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Moving Account of Easy Company,
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This review is from: Band Of Brothers (Paperback)
Stephen E. Ambrose has written a very good account of the history of E-Company, which has now been turned into a major television series. I read this book in a couple of days and have to confess that it makes compelling reading. Those who have never experienced combat cannot fully understand what people like the young men that made up E-Company went through, but this account helps us to appreciate the debt we all owe to ones like Major Winters and the rest of the allied forces that defeated Nazi Germany in WWII. In an age where celebrity and hero worship are bandied around too liberally, these men show us that the real hero's are those who quietly do their job against a backdrop of constant danger and death.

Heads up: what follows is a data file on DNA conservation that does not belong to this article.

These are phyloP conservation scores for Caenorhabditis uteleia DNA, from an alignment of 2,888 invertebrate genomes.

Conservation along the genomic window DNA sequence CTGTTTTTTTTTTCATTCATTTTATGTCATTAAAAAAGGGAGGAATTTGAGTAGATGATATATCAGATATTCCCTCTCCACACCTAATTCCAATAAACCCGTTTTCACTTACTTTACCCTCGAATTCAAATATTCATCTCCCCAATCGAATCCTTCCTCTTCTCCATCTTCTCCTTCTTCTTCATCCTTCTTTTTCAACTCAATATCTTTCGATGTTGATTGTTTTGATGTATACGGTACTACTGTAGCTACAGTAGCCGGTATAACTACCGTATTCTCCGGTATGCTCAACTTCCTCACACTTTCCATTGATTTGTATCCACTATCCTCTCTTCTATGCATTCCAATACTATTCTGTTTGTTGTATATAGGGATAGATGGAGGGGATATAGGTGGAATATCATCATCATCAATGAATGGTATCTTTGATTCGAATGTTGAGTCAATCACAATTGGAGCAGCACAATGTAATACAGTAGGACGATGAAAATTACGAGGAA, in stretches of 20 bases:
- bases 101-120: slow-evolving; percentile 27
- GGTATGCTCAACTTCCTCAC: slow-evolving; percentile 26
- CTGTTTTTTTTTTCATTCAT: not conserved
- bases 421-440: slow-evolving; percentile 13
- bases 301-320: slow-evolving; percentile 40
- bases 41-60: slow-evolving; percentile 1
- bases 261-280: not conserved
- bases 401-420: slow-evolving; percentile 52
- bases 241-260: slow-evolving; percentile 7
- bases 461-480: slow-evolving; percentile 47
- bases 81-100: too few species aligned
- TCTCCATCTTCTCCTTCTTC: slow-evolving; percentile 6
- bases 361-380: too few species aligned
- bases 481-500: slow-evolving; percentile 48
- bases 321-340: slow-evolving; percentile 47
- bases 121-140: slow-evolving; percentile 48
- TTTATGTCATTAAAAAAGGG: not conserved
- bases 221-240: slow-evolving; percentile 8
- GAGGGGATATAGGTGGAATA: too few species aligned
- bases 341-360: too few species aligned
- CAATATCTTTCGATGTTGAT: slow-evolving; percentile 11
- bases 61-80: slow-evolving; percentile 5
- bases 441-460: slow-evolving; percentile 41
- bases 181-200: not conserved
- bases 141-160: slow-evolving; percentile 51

One part of the book that demonstrates Ambrose's skill as a historian is the account of the attack upon Foy. This is contained in the chapter entitled: "The Breaking Point." Ambrose states: "Back in '42 the question was, Can a citizen army be trained and prepared well enough to fight Germans in a protracted campaign in Northwest Europe?" E-Company faced this test during this encounter with the Germans and the book provides the answer given by these young men to their test.
Ambrose relates events in a balanced way and is not blinded by the natural trap of accepting everything that he is told by those whose experiences make up the account. After reading this book you will be filled with an awe of the young men that fought and died to help remove the dark threat of Nazi Germany and retain the freedom that we all have enjoyed since that dangerous time. This book does not glorify the war, but simply tells it as it happened.